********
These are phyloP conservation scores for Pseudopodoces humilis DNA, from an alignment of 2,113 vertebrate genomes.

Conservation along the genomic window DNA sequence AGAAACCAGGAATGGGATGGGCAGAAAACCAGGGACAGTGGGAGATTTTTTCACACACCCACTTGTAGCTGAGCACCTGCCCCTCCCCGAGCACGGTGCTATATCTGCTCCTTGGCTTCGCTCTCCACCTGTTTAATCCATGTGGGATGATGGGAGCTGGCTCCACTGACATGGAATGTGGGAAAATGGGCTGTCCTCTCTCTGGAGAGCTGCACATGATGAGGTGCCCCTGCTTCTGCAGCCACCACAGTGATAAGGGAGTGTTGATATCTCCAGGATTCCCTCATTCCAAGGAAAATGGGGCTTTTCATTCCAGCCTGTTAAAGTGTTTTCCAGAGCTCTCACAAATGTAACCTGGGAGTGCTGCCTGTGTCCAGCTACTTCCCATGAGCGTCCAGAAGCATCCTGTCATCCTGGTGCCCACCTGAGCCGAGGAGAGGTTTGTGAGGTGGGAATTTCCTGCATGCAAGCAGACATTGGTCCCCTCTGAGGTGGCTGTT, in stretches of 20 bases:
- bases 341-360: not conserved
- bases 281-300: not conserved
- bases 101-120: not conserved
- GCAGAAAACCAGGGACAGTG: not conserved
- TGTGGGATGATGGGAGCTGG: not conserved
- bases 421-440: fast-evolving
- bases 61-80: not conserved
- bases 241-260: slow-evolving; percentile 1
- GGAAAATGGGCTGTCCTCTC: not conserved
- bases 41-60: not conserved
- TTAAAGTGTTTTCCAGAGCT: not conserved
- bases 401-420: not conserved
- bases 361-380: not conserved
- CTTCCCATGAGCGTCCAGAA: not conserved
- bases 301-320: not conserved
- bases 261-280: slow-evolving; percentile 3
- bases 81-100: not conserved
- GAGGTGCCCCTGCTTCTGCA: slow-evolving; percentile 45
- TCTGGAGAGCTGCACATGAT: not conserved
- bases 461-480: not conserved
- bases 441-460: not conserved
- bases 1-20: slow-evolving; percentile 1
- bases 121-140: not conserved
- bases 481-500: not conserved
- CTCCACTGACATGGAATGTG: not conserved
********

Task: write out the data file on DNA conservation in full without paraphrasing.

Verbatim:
These are phyloP conservation scores for Pseudopodoces humilis DNA, from an alignment of 2,113 vertebrate genomes.

Conservation along the genomic window DNA sequence AGAAACCAGGAATGGGATGGGCAGAAAACCAGGGACAGTGGGAGATTTTTTCACACACCCACTTGTAGCTGAGCACCTGCCCCTCCCCGAGCACGGTGCTATATCTGCTCCTTGGCTTCGCTCTCCACCTGTTTAATCCATGTGGGATGATGGGAGCTGGCTCCACTGACATGGAATGTGGGAAAATGGGCTGTCCTCTCTCTGGAGAGCTGCACATGATGAGGTGCCCCTGCTTCTGCAGCCACCACAGTGATAAGGGAGTGTTGATATCTCCAGGATTCCCTCATTCCAAGGAAAATGGGGCTTTTCATTCCAGCCTGTTAAAGTGTTTTCCAGAGCTCTCACAAATGTAACCTGGGAGTGCTGCCTGTGTCCAGCTACTTCCCATGAGCGTCCAGAAGCATCCTGTCATCCTGGTGCCCACCTGAGCCGAGGAGAGGTTTGTGAGGTGGGAATTTCCTGCATGCAAGCAGACATTGGTCCCCTCTGAGGTGGCTGTT, in stretches of 20 bases:
- bases 341-360: not conserved
- bases 281-300: not conserved
- bases 101-120: not conserved
- GCAGAAAACCAGGGACAGTG: not conserved
- TGTGGGATGATGGGAGCTGG: not conserved
- bases 421-440: fast-evolving
- bases 61-80: not conserved
- bases 241-260: slow-evolving; percentile 1
- GGAAAATGGGCTGTCCTCTC: not conserved
- bases 41-60: not conserved
- TTAAAGTGTTTTCCAGAGCT: not conserved
- bases 401-420: not conserved
- bases 361-380: not conserved
- CTTCCCATGAGCGTCCAGAA: not conserved
- bases 301-320: not conserved
- bases 261-280: slow-evolving; percentile 3
- bases 81-100: not conserved
- GAGGTGCCCCTGCTTCTGCA: slow-evolving; percentile 45
- TCTGGAGAGCTGCACATGAT: not conserved
- bases 461-480: not conserved
- bases 441-460: not conserved
- bases 1-20: slow-evolving; percentile 1
- bases 121-140: not conserved
- bases 481-500: not conserved
- CTCCACTGACATGGAATGTG: not conserved